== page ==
If you have a lot of money you might consider moving to a location that isn't as oil-dependent as the US.  Rural France for example.  Probably be less violence and upheaval.  Otherwise do the best you can where you are with what you have.

"You can't stop people from having babies for example."
False. Look at Russia, with its plummeting population. Losing 700,000 people a year. So yes, you can stop people from having babies. A combination of high levels of education and low standard of living seems to do the trick.
let's just make everyone an academic.  we'll all be fine.
A professor of mine just got back from a week in the Ukraine - he said people live in tiny houses, consumer very little energy (relatively) and appear very happy. Rather than boast individual achievements, he was struck by how proud they were (large sample size) of their culture and the Ukraine.

Building on this, I was impressed to see that Roscoe Bartlett included slide 5 on happiness and well being in his latest presentation to congress. We have to get the message across that not only can we get by with less, but we can be happier as well.

p.s. my professor also commented that Brazilian women dress like nuns compared to Ukrainians. Dont know the mathematical correlation between that and societal happiness...;)

Seems like your professor wants to live in a country where the houses are small and the women are hot (or at least dress like it).That might be his combo for social happiness.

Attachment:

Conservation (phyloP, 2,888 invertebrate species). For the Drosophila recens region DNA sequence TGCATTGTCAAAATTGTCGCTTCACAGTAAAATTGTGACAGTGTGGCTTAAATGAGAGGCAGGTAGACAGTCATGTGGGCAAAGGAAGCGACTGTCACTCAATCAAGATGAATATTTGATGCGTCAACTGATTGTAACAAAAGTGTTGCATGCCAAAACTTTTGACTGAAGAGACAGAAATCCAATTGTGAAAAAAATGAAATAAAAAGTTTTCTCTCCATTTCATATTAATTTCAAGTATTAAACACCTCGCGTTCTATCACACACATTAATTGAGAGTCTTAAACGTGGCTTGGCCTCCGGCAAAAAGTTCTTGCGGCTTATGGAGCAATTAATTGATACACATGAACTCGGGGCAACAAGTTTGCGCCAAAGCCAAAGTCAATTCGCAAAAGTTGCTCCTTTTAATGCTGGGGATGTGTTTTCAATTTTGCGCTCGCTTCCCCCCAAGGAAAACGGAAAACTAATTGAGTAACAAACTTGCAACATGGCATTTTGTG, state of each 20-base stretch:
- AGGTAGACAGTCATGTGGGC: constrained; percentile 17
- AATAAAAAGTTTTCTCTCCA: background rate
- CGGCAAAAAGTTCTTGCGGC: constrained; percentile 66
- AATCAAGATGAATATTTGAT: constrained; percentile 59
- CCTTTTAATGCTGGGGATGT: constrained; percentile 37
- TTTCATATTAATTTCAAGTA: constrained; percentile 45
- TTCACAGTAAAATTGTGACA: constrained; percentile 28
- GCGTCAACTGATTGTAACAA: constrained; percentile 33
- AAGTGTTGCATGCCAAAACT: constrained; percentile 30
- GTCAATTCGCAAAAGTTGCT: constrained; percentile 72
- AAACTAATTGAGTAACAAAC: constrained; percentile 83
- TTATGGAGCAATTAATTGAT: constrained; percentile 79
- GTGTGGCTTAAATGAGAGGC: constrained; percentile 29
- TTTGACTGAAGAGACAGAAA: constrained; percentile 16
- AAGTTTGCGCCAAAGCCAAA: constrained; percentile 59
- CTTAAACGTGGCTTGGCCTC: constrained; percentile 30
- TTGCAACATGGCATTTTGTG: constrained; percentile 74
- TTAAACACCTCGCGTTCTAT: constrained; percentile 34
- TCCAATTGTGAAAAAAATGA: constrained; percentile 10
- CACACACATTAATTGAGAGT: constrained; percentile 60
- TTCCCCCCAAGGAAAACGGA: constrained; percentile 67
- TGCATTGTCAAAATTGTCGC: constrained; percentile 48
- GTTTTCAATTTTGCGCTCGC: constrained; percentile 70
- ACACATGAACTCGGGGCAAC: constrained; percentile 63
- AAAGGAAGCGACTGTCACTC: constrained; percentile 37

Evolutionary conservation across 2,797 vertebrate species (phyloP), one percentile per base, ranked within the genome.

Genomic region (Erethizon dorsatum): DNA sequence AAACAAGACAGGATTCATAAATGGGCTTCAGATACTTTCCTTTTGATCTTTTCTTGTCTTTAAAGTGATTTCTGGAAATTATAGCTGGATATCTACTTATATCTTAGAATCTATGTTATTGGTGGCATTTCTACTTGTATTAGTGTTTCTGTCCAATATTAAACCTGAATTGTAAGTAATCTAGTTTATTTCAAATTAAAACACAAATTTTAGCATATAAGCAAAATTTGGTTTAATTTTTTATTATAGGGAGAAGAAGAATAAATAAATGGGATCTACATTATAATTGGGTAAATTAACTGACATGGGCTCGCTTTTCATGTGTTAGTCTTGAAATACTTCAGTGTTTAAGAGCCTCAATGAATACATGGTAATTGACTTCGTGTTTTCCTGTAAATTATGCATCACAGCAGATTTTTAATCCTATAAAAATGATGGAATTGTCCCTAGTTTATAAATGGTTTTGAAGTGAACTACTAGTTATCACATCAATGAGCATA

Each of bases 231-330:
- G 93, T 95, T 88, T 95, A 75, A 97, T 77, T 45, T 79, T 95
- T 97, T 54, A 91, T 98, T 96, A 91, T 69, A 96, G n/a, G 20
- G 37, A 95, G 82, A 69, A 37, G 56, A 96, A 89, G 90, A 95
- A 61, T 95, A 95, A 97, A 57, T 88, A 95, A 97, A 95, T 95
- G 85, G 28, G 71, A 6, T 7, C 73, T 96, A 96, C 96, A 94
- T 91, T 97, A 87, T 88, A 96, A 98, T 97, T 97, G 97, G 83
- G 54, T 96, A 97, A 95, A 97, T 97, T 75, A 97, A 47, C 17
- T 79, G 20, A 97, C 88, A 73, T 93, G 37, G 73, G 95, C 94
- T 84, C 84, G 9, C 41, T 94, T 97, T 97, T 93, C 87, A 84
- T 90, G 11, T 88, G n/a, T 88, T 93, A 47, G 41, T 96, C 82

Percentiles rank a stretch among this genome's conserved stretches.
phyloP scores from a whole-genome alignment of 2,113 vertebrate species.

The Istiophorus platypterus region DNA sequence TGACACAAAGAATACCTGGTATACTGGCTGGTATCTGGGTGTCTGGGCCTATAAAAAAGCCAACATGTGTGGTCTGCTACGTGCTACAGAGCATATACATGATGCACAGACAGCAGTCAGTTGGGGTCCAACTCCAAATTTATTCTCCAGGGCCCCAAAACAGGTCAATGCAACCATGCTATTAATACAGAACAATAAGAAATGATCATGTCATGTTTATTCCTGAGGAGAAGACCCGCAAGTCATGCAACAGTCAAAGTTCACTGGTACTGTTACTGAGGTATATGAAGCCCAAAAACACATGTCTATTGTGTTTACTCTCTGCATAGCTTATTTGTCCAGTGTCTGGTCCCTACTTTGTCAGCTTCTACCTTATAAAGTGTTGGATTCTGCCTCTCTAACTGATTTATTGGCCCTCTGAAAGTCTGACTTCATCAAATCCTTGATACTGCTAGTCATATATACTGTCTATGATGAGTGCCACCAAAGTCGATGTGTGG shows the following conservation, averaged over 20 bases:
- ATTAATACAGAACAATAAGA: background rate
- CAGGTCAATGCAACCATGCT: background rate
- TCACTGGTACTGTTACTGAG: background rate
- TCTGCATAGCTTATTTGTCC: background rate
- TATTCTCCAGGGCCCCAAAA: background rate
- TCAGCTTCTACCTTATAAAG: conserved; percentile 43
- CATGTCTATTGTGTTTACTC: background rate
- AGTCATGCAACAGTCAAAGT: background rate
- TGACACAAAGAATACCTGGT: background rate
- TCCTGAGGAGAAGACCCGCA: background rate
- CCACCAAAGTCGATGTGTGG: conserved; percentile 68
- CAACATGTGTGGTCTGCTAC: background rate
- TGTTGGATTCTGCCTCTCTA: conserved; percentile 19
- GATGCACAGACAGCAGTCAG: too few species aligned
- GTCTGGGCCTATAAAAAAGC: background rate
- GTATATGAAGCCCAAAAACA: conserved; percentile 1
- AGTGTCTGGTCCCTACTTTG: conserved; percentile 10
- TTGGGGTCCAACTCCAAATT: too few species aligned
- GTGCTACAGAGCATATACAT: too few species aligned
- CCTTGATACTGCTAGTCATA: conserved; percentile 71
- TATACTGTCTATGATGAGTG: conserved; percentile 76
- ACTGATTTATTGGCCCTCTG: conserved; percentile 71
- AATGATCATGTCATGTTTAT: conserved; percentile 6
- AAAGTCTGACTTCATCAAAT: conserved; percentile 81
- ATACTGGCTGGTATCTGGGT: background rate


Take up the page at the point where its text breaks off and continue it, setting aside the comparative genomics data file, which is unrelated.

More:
The world has patches of hot and beautiful women (need not be coincident), they rarely encompass an entire country. There seem to be patches in Ukraine, Romania, Thailand, Poland, Russia, Ethiopia, Mexico, China ...  No doubt it depends, to some extent, on personal perspective.

Small houses and hot women are probably more 'fun' than large houses and cold women. Which are more socially happy? LOL.

I would add Hungary to this list.
I used to think that the whole "certain areas have REALLY hot women" idea was just more of "grass is greener on other side phenomon."

But I recently read that some incredibly disproportionate percentage of professional fitness models come from this one tiny corner of eastern Europe. I couldn't think of any social reasons for the discrepancy so rather than question things too much, I simply booked a flight.



What's a <fitness> model?
It is a hot chick that has just enough muscle tone to show that she is in top shape. If she lifts too much weight she is called a female bodybuider and might not turn on as many men.  
Just do a google images search for "Timea Majorova" and/or "Monica Brandt."

They are both members of my apocalyptic religious cult . . . I mean "multicultural ecocommune." They just don't know it yet.



deCode, in their genetic mining of Icelandic genomes, has discovered that 80% of the women settlers did not come from Norway, Sweden, Denmark but celtic nations.

No doubt the Vikings were selective in who they "invited" back home with them.

Not every Icelandic woman is a "knonkout" but many are.  Four "Miss Worlds" from less than 150,000 women.  The current winner's mother was in the Final 5 of an earlier Miss World contest.

This a (posible) key point that everybody, including Roscoe, seems to be missing:

Happiness is not correlated with absolute degree of energy/money. It is correlated with whether the degree is increasing or decreasing.